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An Account Of the English Colony In new South Wales, Vol. 1 Fiscle (Part-I)

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An Account Of the English Colony In new South Wales, Vol. 1 Fiscle (Part-I)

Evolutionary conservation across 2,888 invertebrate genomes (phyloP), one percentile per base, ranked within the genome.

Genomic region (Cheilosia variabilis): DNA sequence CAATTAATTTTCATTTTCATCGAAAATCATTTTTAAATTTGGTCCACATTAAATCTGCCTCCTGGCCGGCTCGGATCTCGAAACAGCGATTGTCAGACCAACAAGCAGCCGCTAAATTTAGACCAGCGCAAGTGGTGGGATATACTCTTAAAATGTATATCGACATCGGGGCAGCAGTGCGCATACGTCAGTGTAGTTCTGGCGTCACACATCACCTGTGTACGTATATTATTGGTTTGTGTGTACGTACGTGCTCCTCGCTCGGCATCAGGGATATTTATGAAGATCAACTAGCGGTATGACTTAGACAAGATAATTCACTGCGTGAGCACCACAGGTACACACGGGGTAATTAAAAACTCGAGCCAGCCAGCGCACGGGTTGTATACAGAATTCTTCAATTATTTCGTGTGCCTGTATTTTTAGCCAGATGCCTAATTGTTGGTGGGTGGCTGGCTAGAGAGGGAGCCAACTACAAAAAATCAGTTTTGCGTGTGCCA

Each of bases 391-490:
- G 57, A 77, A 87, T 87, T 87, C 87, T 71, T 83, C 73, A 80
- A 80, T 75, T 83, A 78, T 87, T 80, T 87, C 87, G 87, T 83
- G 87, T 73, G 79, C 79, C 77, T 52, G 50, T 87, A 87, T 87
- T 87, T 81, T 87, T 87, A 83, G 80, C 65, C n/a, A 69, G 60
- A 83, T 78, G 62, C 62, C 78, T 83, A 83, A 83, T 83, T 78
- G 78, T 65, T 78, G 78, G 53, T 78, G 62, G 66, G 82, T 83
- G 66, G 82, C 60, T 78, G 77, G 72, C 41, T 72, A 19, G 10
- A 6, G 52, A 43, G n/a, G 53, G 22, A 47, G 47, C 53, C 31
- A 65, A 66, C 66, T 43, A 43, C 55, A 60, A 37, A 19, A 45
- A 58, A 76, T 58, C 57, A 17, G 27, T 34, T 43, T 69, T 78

David Collins (1756-1810), deputy judge advocate and lieutenant-governor, was born on 3 March 1756 in London, the third child of Arthur Tooker Collins, an officer of marines and later major-general commanding the Plymouth Division, and his wife Henrietta Caroline, née Fraser, of Park, King's County, Ireland. His grandfather, Arthur Collins (1684-1760), with Abel Roper, in 1709 issued the first edition of Collins's Peerage of England. David probably attended the Exeter Grammar School under John Marshall, and at 14 joined his father's division as an ensign. He was promoted second lieutenant on 20 February 1771, and next year served in H.M.S. Southhampton when Queen Matilda of Denmark was rescued. About March 1775 he left for North America and was at the battle of Bunker's Hill on 17 June when the British suffered heavy losses, especially of commissioned officers, but occupied the heights of Charlestown. A week later he was promoted first lieutenant and by November 1776 was stationed at Halifax, Nova Scotia. Here at the Church of St Paul on 13 June 1777 he married Mary (Maria Stuart), daughter of Captain Charles Proctor. By that time Collins had become adjutant in the Chatham Division. He was promoted captain-lieutenant in August 1779, captain in July 1780, and in February 1781 joined the Courageux in the Channel Squadron. He hated 'the salt sea ocean' and with relief returned to Chatham in January 1783; in September he was placed on half-pay.

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